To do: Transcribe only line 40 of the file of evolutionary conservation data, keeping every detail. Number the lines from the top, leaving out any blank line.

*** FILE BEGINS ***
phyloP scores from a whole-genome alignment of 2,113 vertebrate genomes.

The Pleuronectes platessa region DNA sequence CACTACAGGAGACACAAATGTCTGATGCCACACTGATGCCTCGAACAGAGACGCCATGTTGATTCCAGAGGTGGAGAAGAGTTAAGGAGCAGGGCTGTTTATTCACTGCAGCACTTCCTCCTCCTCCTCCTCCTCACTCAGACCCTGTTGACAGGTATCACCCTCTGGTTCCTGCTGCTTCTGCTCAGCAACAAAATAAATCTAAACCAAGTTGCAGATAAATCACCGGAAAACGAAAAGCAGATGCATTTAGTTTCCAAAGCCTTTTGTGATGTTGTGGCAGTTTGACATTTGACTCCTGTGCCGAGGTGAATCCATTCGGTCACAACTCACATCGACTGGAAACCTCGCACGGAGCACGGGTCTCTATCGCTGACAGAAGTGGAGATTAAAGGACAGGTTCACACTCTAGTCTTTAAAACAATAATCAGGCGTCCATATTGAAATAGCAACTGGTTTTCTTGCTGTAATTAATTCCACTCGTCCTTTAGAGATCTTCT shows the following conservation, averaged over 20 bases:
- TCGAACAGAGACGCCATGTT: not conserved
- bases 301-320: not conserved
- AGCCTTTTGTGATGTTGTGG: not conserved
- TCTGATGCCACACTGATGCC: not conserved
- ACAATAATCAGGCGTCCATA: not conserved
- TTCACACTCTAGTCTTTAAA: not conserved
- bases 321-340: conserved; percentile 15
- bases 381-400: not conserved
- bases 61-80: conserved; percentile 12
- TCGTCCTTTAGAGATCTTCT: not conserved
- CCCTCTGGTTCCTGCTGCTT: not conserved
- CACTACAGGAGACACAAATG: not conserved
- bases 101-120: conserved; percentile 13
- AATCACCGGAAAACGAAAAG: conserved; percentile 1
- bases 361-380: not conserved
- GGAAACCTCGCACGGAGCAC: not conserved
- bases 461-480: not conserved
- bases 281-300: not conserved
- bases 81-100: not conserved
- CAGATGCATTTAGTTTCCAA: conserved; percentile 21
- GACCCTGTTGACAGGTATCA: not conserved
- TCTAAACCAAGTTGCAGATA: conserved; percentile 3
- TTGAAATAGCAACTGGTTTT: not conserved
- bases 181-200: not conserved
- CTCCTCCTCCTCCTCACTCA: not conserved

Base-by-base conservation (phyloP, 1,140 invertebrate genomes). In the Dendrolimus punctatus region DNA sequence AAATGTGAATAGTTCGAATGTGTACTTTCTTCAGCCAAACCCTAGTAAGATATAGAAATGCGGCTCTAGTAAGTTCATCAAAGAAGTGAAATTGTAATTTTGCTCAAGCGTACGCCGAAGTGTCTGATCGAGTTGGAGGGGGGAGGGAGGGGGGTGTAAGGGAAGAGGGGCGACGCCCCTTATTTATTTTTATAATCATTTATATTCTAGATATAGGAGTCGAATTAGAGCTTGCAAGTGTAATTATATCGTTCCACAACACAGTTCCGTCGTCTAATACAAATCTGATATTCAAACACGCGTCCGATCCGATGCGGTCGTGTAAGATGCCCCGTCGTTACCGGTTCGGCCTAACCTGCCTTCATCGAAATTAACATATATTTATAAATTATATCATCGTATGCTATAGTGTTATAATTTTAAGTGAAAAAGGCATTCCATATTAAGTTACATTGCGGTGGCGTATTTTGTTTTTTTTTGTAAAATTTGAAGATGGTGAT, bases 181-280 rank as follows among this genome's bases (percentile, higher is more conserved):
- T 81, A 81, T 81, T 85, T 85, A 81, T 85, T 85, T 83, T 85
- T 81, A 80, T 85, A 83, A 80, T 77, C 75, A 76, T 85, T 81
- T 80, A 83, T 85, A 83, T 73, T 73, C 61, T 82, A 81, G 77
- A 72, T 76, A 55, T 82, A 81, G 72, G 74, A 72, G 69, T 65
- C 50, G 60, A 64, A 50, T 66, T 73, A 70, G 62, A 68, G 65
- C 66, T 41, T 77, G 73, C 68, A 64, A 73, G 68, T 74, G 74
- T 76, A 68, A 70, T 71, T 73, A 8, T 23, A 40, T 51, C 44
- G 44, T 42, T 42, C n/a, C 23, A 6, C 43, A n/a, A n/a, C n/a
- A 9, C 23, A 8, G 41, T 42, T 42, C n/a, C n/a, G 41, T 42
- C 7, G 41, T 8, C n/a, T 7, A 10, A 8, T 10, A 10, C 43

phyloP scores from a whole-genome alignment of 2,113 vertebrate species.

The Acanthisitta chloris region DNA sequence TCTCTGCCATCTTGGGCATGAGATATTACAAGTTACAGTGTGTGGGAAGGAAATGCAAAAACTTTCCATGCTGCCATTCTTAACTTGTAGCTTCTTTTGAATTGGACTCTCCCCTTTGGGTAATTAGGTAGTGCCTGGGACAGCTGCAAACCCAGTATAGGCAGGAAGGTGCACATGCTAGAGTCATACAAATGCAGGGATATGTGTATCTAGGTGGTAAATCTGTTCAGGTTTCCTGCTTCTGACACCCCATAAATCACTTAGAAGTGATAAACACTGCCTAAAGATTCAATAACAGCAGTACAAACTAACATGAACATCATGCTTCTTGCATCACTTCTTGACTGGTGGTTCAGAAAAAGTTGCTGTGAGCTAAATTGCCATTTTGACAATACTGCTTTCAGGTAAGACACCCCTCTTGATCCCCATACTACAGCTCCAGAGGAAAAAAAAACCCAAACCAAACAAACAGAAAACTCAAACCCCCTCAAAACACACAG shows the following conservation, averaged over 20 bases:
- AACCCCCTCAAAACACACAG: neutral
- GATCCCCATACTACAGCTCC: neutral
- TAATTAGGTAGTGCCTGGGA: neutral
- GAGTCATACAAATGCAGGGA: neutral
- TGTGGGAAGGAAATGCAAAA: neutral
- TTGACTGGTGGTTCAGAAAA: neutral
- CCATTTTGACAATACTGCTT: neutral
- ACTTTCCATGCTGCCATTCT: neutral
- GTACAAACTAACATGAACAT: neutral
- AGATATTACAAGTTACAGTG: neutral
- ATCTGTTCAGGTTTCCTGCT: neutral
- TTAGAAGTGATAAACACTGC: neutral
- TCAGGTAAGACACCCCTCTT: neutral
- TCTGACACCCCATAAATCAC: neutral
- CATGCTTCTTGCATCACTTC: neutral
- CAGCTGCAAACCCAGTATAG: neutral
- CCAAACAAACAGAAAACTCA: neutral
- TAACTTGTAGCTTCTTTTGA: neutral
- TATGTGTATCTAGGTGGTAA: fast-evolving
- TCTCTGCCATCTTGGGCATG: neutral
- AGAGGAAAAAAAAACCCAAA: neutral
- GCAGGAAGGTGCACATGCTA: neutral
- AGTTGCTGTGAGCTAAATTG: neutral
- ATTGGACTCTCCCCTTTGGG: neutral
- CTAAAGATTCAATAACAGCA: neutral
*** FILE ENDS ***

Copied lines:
The Acanthisitta chloris region DNA sequence TCTCTGCCATCTTGGGCATGAGATATTACAAGTTACAGTGTGTGGGAAGGAAATGCAAAAACTTTCCATGCTGCCATTCTTAACTTGTAGCTTCTTTTGAATTGGACTCTCCCCTTTGGGTAATTAGGTAGTGCCTGGGACAGCTGCAAACCCAGTATAGGCAGGAAGGTGCACATGCTAGAGTCATACAAATGCAGGGATATGTGTATCTAGGTGGTAAATCTGTTCAGGTTTCCTGCTTCTGACACCCCATAAATCACTTAGAAGTGATAAACACTGCCTAAAGATTCAATAACAGCAGTACAAACTAACATGAACATCATGCTTCTTGCATCACTTCTTGACTGGTGGTTCAGAAAAAGTTGCTGTGAGCTAAATTGCCATTTTGACAATACTGCTTTCAGGTAAGACACCCCTCTTGATCCCCATACTACAGCTCCAGAGGAAAAAAAAACCCAAACCAAACAAACAGAAAACTCAAACCCCCTCAAAACACACAG shows the following conservation, averaged over 20 bases: